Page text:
Another truth. That's where I always am—all of this is true. We can hold all of these ideas in the same conversation. My favorite is Cocteau's. "We must forgive fashion everything because she dies so young." Isn't that brilliant? I wish I'd thought of it!
You've often said, "Nobody has politically correct fantasies." We're seeing a resurgence of political correctness. On the left, in academia, and in the arts there are all these internecine language squabbles. This is becoming the age of trigger warnings—
I hate that! I'm a progressive, and I'm horrified by progressives getting more conservative.
How do you see that playing out?
Trigger warnings! It makes me crazy! I'm against all censorship. Unless: cruelty to children and animals. Otherwise the answer is to create in response to something you don't like. Repression leads to distortion. Shaming is disastrous. Shame is the worst thing you can put on other people.
No major female artist had worked with porn in the way you did. But you were not rewarded for it at the time, to say the least.
I was surprised by the reaction. But there was that whole fear factor from the first-wave feminists. Repurposing or reclaiming sexual images was unheard of for them, though now it seems so normal. But if you're young it's still very threatening to both women and men. I've said this before, but there's the famous picture of Louise Bourgeois by Robert Mapplethorpe, where she's holding that giant dildo. She looks so adorable! She's a post-menopausal old lady. But if Miley Cyrus does it, look at the kind of blowback she gets.
With female pop stars there's always the question of agency—whether you're owning the sexuality.
Does Madonna own it? You bet your ass she does!
Though they are friendly, Bell Hooks recently told Laverne Cox that she was playing into a patriarchal vision in the way she presents herself.
That's the left's shaming of glamour.
When you got so much flak, how did you keep going?
I had two thoughts. One was that I wasn't communicating, that I wasn't getting my thoughts across. And two: If you think this is bad, wait till you see what I do next.
So you kept pushing it and tried to go further.
Yes, I had enough of a support system to know I was doing the right thing. And there was this organic flow—I was playing with lipsticks being phallic. They were getting longer, longer than the tube. And that translated into advertising, which mutated into what I do now. From Plush I got into the steam. I'm going to be working with steam for a while now.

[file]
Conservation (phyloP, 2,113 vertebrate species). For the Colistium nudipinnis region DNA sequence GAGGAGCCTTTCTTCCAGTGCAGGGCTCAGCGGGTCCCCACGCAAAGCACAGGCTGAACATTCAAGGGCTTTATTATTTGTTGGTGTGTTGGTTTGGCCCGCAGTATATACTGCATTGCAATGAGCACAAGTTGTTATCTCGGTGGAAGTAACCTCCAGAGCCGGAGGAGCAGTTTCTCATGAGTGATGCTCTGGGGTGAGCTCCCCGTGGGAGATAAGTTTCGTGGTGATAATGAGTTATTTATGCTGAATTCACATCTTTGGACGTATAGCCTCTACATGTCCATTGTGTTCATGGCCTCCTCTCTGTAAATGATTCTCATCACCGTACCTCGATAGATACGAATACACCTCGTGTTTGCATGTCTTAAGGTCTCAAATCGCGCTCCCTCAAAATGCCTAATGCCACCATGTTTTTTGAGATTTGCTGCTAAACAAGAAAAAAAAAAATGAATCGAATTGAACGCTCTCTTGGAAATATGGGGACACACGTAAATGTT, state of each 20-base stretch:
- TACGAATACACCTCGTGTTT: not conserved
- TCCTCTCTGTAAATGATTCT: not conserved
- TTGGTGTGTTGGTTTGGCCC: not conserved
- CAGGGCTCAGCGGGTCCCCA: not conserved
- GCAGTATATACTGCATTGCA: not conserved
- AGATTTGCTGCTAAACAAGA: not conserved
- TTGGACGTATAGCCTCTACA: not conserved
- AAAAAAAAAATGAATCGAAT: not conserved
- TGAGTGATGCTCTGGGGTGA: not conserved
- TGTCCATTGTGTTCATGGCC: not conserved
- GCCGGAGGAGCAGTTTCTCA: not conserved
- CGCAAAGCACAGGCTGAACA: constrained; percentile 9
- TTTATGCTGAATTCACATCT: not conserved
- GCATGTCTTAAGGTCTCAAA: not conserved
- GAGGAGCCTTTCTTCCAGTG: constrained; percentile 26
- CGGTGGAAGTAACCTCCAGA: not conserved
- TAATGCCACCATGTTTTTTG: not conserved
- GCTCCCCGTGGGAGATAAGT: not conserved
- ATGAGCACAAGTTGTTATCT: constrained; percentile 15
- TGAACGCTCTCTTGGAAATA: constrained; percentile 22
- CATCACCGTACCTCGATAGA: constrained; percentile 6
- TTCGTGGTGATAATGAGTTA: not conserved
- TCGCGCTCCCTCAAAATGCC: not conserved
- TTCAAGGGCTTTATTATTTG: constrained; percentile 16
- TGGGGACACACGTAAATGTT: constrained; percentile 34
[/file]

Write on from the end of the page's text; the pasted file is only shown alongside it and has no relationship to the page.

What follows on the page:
Are the mother photos the earliest work in the retrospective?
Yes. And when you look at the arc of my history—I was brought up by this woman who happened to be a drug addict, and who was very glamorous and beautiful, but was always off. So it's not like I invented this story about an off-kilter beauty. It's all I knew. It's who I am. I actually see things like this. There are certain groups of your work that didn't make an impact at the time but had a delayed effect.
That happens with women artists. We're going to see a woman hit that white heat, but we haven't yet. Marina [Abramovic´] and Cindy [Sherman] are both really fantastic artists who have contributed to art history in a major way. I'm proud that they're even approaching the white heat. They haven't been burned out by it. It's too soon. Jeff Koons is the only one I can think of who still makes amazing work after being in that heat for quite a while. It's very difficult to survive it, but women don't get that opportunity. I have enough success to keep going. I'm like a choo-choo train.
You have to be in it for the long haul. But would you say that now there's an ever-increasing expectation for a young artist to arrive formed?
It's impossible! I feel really bad for all the artists who are in the rubric of zombie formalism because there could be some real talent in there. There are investors treating art as a commodity and artists as pork bellies. You can't just come into this world without learning the language. They're using a Wall Street algorithm on a secret language. Some people know right away where there's fresh vision, but most people don't. And if there's a way to take advantage of an artist, it's going to happen. Because we want so much to believe that we have admirers.
I know a few of your former students, and it's clear how fond they are of you, how much they respect you, and how important your influence has been. How do you think about your role as a teacher?
Sometimes I wonder if I'm a good artist, but I know I'm a good teacher. It doesn't sound very humble, but I have seen that I can show young artists where they're good. I've got so many formal skills, and I know when someone has something I don't have. I believe that the thing that comes really easy to you is what you should be exploring. They're always throwing it away because they think it's too easy. I fight my students to convince them that you can't exhaust it and you won't come to a dead end. I've heard other teachers say, "You should challenge yourself. Don't do that thing you already know how to do." Well, there are going to be plenty of challenges in embracing your gifts.